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Preliminary data suggest that up-regulation of Interleukin -17 (IL-17) and the T-helper 17 (Th17) pathway occurs in rheumatoid arthritis (RA) patients on anti-Tumour Necrosis Factor (TNF) therapy who demonstrated an incomplete clinical response. A deeper understanding of this is required in order to determine whether IL-17 or the Th17 pathway is a valid target for intervention in this population to improve response outcome.
The study objective is to observe biologic naïve RA subjects on anti-TNF therapies and take measurements of peripheral blood and synovial tissue to assess differences in the IL-17 and Th17 pathways between responders and non-responders. The aim of the study is to test if increased Th17 pathway activity is present in subjects who do not respond clinically to anti-TNF therapy.
Clinical assessments, synovial bio-markers and ultrasound will be used as determinants of clinical response. The study may identify disease characteristics that determine which subjects may be more likely to respond to anti-TNF therapy, or those who may require either a different treatment option, or additional pathway inhibition in addition to TNF, in order to achieve clinical response.
The study aims to recruit 50 participants in total to this study. Potential candidate for this research include those that have active rheumatoid arthritis (RA) with the symptoms, and current medication status that qualify for anti-TNFα therapy. This is the treatment plan patients will be placed on regardless of whether or not they are taking part in the study; however, within the research environment, information will be gathered that may be able to help better understand the levels of response to anti-TNF treatment and why this differs between people. Participants will be asked to provide blood and urine samples as part of the research. Pieces of genetic material called ribonucleic acid (RNA) will be extracted from the study specific blood samples (and synovial tissue from patients that are part of the biopsy sub-study) provided by participants. This material will be analysed to reveal information about what genes are 'active' in the joint environment during anti-TNF treatment period. This information can tell us what proteins might be involved in the inflammation of affected joints and might also be able to predict what type of response patients will experience in response to different treatments. The analysis of research samples from this study will provide new information on the mechanisms for response/non-response to anti-TNF therapy.
Optional Biopsy sub-study A number of participants that have consented to the main study will be invited to take part in the optional biopsy sub-study. This will involve taking a biopsy of one of the affected joints via an ultrasound guided procedure. The procedure is minimally invasive and has good safety and tolerability with participants. The procedure is performed under local anaesthetic and removes tiny pieces of inflamed tissue (synovial tissue) from the lining of the joint using a needle under the guidance of an ultrasound scanner. This sub-study will collect tissue from affected joints to help answer the research questions in this study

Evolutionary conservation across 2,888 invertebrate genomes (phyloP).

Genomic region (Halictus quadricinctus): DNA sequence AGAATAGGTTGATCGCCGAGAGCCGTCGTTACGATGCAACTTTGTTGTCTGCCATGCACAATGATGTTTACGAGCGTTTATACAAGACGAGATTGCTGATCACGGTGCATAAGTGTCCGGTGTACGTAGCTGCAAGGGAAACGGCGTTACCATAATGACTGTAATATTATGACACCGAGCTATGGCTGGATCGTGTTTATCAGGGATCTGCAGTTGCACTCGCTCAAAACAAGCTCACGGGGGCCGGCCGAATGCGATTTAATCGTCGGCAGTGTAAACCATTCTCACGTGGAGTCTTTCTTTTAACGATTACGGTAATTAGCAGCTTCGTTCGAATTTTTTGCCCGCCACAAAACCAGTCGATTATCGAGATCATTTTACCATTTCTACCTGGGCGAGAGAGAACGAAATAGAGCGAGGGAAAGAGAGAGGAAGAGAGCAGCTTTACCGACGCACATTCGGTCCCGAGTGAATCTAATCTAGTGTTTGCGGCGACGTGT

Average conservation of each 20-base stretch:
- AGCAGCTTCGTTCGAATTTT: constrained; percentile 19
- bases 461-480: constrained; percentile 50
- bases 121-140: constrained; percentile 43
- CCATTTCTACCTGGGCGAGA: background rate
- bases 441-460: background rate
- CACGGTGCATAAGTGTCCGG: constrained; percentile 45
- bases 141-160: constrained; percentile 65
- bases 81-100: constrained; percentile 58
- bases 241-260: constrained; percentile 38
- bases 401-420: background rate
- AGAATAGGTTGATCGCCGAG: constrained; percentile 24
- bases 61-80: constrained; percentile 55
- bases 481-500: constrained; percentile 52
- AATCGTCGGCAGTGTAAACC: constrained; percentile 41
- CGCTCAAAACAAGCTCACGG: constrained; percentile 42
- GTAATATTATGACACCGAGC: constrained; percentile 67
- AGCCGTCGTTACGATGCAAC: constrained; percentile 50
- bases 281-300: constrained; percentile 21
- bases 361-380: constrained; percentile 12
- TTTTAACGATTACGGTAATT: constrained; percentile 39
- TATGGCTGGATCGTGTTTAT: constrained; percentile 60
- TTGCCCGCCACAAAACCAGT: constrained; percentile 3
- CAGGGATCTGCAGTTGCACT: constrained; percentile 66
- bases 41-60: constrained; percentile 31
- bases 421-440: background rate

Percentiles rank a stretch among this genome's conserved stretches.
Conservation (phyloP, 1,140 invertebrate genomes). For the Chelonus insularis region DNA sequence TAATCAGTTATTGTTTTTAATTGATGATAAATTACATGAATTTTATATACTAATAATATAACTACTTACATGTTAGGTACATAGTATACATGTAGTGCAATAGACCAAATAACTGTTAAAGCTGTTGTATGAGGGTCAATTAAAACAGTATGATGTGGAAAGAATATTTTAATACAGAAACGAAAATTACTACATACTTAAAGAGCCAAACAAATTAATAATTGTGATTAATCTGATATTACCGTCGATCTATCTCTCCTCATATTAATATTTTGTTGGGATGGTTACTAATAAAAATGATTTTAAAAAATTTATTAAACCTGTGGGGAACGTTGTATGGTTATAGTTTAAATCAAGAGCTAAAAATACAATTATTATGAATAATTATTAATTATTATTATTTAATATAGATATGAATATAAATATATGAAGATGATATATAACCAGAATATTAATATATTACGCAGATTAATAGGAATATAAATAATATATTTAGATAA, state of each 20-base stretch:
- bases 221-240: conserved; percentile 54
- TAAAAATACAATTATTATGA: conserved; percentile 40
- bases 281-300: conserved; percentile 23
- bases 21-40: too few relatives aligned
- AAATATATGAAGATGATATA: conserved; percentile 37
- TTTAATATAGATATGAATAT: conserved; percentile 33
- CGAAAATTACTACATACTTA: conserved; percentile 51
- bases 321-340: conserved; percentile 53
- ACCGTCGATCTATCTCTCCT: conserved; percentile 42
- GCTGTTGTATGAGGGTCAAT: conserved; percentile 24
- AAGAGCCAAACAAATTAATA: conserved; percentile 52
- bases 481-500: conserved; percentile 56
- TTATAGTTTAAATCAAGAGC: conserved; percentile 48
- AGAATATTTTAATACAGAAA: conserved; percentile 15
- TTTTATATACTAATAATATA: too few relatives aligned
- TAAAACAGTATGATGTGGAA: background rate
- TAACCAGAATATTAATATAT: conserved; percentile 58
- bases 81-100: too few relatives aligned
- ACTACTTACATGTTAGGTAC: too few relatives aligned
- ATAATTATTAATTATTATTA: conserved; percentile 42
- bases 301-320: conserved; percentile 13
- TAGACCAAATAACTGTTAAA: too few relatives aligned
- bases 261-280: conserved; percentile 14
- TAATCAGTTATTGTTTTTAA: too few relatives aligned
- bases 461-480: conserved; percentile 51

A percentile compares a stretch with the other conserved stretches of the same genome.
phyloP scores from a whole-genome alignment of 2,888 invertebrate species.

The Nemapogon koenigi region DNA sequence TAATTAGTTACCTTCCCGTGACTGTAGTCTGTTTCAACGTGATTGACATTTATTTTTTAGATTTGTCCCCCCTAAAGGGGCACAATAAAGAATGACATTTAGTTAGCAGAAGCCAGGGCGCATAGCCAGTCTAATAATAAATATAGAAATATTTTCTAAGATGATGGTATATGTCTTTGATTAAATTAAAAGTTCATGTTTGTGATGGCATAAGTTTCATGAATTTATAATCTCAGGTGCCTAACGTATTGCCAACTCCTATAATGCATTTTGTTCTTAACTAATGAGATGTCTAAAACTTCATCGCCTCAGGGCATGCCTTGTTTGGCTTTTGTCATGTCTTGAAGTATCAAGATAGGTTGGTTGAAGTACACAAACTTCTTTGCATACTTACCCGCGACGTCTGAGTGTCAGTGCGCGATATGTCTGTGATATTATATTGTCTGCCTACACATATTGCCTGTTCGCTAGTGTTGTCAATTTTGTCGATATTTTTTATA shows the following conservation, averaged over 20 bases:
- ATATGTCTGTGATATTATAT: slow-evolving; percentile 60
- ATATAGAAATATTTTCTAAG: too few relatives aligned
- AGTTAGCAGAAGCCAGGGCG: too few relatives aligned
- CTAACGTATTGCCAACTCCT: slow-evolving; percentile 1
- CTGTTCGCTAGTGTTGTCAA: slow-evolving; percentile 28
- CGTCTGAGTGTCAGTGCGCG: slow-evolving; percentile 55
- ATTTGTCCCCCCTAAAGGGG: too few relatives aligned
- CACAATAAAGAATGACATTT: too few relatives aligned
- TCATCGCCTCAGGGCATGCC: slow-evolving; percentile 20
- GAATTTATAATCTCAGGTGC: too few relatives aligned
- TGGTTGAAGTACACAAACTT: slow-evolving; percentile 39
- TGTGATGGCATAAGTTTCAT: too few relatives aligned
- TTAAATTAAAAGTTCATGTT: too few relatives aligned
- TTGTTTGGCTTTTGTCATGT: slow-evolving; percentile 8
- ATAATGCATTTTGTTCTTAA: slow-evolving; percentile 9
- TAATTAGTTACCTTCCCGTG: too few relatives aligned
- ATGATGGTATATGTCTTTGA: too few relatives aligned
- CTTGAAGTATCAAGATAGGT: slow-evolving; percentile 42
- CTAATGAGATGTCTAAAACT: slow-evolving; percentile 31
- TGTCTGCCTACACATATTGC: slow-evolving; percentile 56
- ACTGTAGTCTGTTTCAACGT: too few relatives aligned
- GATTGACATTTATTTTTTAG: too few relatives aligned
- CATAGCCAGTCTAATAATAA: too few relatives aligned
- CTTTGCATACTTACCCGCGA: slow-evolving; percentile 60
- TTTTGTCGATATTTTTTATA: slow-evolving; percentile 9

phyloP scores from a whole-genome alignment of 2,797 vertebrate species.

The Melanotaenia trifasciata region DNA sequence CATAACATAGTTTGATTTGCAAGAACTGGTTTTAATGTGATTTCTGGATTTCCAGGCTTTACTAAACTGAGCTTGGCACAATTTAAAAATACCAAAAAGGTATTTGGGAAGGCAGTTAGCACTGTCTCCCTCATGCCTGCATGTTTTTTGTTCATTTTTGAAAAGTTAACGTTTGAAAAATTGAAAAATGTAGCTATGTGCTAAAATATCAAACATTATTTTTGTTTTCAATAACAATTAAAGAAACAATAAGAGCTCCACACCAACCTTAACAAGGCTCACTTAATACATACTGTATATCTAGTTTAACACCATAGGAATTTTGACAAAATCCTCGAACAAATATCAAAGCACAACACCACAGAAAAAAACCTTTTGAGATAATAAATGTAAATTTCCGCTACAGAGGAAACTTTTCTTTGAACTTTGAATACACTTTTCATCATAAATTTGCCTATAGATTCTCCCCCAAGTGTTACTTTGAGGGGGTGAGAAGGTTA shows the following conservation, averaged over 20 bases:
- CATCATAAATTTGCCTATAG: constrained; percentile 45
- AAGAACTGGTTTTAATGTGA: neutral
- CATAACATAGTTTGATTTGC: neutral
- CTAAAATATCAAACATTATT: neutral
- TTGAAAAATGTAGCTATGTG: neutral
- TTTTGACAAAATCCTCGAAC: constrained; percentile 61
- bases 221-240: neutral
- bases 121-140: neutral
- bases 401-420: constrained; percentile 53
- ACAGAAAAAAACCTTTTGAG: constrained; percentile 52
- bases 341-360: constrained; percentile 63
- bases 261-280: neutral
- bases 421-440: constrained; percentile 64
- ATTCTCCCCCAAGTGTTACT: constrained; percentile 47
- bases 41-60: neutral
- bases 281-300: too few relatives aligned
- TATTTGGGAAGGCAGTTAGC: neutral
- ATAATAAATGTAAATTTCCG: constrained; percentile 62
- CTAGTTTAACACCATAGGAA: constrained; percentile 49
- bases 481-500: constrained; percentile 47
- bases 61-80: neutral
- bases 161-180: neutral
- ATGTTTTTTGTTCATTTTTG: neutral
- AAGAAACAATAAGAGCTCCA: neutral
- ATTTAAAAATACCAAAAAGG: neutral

Optional DNA genetic sampling Participants are also invited to take part in the optional DNA genetic sampling and are asked to contribute DNA samples for this study. The purpose of this optional part of the research study is to help understand how anti-TNF therapies work, and how they may cause side effects, to further understand rheumatoid arthritis, and to understand why some people respond to anti-TNF therapy while others do not. Genetic (genotyping) testing refers to patient sample being used for genetic research. This is the study of DNA and how it determines our traits. DNA research can also explain why some people respond well to their medications and others do not and can also provide reasons as to why some people develop some diseases and others do not. Samples from participants that have consented to the optional DNA genetic sampling will also be used for a type of genetic research called epigenetics. This is the study of chemical modifications of DNA that occur over time, without a change in DNA sequence. These modifications control the way cells produce proteins and respond to the environment. Epigenetics research is not a test to diagnose a person for a genetic disease or to determine whether a person may have a risk of developing a genetic disease. It is only used to understand prevailing disease and how drugs may work in different groups of people. In epigenetic testing, DNA samples from participants will be analysed to determine how this may influence response to anti-TNF therapy.
Observational Model: Cohort, Time Perspective: Prospective
Anti-TNF Biologics Therapy
Cambridge University Hospitals NHS Foundation Trust, Addenbrooke's Hospital
Queen Mary University of London
Published on BioPortfolio: 2015-12-03T01:08:22-0500
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